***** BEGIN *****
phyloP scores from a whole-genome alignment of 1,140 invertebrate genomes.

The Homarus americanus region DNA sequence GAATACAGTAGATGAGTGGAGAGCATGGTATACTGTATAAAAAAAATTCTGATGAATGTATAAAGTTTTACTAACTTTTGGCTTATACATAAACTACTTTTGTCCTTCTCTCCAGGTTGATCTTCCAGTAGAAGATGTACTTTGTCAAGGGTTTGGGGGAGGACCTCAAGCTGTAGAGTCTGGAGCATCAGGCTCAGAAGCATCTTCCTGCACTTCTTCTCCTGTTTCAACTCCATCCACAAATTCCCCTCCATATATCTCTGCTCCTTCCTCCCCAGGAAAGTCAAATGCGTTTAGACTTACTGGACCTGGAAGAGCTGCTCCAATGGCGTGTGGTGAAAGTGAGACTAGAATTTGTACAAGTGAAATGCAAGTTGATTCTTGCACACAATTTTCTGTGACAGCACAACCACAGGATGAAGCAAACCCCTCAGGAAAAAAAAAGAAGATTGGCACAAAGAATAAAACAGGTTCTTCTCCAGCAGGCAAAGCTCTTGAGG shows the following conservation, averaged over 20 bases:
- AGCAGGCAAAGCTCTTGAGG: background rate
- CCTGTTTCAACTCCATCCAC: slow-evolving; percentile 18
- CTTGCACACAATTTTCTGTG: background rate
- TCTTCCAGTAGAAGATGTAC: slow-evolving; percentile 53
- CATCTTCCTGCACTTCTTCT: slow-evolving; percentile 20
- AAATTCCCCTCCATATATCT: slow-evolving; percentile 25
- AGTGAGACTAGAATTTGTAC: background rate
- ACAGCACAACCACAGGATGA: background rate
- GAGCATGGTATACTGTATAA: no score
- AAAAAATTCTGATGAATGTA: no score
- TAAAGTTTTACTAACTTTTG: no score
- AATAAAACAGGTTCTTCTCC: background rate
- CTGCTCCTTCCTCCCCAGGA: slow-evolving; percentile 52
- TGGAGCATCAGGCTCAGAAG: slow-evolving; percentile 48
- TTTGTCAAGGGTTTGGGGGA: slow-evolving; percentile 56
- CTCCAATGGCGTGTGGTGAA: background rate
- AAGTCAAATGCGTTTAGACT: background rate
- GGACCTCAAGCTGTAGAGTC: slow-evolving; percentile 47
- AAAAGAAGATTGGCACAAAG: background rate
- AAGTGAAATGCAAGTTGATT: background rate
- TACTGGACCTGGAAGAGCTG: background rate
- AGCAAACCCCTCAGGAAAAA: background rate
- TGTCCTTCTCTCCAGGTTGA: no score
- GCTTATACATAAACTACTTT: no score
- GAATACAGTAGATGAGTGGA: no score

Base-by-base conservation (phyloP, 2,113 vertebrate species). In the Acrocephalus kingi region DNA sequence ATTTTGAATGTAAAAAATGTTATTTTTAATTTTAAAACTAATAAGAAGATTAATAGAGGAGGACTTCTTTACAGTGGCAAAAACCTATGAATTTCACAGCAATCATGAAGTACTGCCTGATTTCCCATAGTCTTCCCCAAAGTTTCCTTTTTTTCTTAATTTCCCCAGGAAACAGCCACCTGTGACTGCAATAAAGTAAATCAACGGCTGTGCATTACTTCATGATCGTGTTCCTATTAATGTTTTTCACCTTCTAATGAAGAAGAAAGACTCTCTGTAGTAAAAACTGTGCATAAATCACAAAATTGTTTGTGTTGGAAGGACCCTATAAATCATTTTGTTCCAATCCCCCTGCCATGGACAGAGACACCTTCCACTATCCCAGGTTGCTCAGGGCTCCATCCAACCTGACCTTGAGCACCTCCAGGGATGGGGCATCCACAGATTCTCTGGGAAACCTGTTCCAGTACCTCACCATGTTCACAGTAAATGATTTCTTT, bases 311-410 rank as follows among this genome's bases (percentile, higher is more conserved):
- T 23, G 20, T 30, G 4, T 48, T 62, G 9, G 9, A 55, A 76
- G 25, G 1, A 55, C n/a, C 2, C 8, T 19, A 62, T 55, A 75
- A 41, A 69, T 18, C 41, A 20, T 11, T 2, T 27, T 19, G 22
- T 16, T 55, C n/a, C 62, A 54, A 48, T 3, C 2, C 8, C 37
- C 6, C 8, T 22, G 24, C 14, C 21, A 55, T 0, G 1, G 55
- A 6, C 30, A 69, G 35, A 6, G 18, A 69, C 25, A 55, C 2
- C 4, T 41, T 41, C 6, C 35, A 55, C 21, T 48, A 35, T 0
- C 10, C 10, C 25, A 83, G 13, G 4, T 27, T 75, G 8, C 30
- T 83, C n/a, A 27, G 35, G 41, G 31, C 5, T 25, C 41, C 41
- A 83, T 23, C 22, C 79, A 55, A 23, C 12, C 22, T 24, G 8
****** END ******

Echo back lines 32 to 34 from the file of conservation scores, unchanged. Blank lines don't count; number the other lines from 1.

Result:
- T 16, T 55, C n/a, C 62, A 54, A 48, T 3, C 2, C 8, C 37
- C 6, C 8, T 22, G 24, C 14, C 21, A 55, T 0, G 1, G 55
- A 6, C 30, A 69, G 35, A 6, G 18, A 69, C 25, A 55, C 2